Pioneers of Education: Aristotle

Today we take a look at one of the greatest names of education from the distant past, the Greek philosopher Aristotle.

Declared by the Encyclopaedia Britannia as "The Worlds First Scientist" the shadow of Aristotle has loomed larger than life for millennia, influencing not just what entire civilizations have thought and believed, but how they came to think and believe it.  From philosophy to geology, physics to medicine there was not one field of academic knowledge that he did not know something about, so much so that he would later be said to have known more than any other man in history. 

Born as the son of a physician in 384 BCE, Aristotle was thought to have been introduced to the ruling nobility of his homeland of Macedonia by virtue of his father’s role as a healer in the court of the king Amyntas II.  At about 18 years of age, he travelled to the Greek city of Athens to attend the academy run by the renowned philosopher Plato whose teachings would form an initial basis for many of Aristotle’s later beliefs.  However he was not to be a blank slate, uncritically accepting all that his master had to teach and his disagreements with Plato ensured that, upon the death of the older scholar, Aristotle would not inherit his mantle as master of the academy and instead left.

Rather than fade into obscurity, Aristotle’s star and fame would only rise higher thanks, in no small part, to his role as tutor to one of the largest names in the ancient world, Alexander the Great.  As a teacher, the philosopher can be looked to as an example for that dearly held dream of educators that their pupils, filled with ideas and inspiration from their lessons, can go on to do great things; though perhaps they might stop short at raising an army and conquering everything from Athens to India.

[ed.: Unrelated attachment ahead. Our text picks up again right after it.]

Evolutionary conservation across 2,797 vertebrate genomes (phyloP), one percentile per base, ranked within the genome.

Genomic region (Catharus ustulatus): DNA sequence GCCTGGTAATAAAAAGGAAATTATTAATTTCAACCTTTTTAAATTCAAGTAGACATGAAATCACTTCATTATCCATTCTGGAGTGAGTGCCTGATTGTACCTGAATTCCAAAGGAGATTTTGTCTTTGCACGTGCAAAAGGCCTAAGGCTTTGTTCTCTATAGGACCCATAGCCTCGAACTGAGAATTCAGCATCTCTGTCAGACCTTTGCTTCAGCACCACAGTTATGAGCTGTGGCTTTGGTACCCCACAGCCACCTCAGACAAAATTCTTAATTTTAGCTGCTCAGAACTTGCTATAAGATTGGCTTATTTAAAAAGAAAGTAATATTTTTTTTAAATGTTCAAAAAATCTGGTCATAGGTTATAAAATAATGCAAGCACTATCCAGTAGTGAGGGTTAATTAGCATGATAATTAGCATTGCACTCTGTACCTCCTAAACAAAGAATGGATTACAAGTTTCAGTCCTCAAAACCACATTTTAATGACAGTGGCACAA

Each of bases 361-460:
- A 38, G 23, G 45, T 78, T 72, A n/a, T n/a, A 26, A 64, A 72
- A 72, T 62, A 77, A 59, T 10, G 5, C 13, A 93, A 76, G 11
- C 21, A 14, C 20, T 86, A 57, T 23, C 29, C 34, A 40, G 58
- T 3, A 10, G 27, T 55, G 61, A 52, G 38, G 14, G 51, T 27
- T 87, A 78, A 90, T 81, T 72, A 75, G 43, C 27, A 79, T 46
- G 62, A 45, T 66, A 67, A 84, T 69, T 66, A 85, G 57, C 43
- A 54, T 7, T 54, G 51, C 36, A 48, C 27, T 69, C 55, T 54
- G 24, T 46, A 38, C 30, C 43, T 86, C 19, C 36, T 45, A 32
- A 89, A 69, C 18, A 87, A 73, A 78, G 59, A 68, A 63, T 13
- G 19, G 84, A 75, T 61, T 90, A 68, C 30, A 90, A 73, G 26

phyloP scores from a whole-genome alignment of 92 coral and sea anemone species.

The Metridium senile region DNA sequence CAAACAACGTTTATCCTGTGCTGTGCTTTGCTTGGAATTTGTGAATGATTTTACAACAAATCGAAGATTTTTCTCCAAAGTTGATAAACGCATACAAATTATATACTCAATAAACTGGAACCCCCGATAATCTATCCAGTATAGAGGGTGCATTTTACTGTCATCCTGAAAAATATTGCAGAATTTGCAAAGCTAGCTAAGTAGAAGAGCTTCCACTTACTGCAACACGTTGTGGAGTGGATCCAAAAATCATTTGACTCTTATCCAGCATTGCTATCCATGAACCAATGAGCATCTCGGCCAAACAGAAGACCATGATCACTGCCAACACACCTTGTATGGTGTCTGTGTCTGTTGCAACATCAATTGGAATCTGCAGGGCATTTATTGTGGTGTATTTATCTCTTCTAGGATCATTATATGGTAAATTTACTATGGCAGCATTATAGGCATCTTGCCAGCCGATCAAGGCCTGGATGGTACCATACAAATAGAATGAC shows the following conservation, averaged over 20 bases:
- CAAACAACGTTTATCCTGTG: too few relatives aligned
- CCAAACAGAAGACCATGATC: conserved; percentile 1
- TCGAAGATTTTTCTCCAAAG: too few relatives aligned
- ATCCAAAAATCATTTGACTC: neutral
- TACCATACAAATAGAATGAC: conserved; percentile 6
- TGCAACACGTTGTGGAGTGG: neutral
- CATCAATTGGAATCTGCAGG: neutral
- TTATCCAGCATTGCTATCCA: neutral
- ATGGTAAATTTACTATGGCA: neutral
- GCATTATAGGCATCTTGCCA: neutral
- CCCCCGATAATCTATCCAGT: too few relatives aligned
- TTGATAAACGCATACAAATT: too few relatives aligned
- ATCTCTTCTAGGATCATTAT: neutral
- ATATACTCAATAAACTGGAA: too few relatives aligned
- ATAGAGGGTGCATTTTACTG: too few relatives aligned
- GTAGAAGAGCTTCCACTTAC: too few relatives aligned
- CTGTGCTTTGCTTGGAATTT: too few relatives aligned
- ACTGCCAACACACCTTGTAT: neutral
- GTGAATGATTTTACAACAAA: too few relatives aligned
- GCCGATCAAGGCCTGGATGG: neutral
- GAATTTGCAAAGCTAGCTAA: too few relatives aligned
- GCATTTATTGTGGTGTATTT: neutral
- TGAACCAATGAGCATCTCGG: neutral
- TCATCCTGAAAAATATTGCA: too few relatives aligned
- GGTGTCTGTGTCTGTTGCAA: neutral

With his fame and the patronage of his world conquering pupil, Aristotle was later to return to Athens where he would open a new school to compete with his old academy.  Called the Lyceum it would become one of the greatest libraries of knowledge in the world at the time, due to the sheer volume of works produced by the students, helped by the busy Aristotle himself.

Though he was to ultimately end his life in exile, his influence on ancient thought was profound and would dominate thinking and learning for thousands of years to come.  He was among the first to attempt a formal classification of animals into what we would regard as genera today and in the course of his life would write over two hundred works of varying sorts covering topics as diverse as geology, meteorlogy, psychology and marine biology. 

His works on philosophy in particular would resonate for centuries after his death, with works such as Nichomacean Ethics and Prior Analytics.  In particular his focus on establishing a systematic reasoning of logic would earn him the epitaph centuries later of being the first scientist. Though he would have had no concept of a scientist as we understand it today, his emphasis on reason and deduction in coming to a conclusion on a topic would later influence the scientific method.

Like his predecessor Plato, and Plato’s teacher Socrates, Aristotle’s life and work was to have an immense influence on the societies and civilizations that would follow from the Roman conquerors to Islamic scholars, the Byzantine Empire, the Renaissance and Enlightenment.

Many of Plato’s beliefs and theories have, in later years been proven false, for example, his belief in a geocentric universe or, one in which the sun rotates around the earth.  Still for over a thousand years after his death much of his work formed the basis and extent of human learning unchallenged and even today his works, thoughts, theories and beliefs are studied by countless students across the world.

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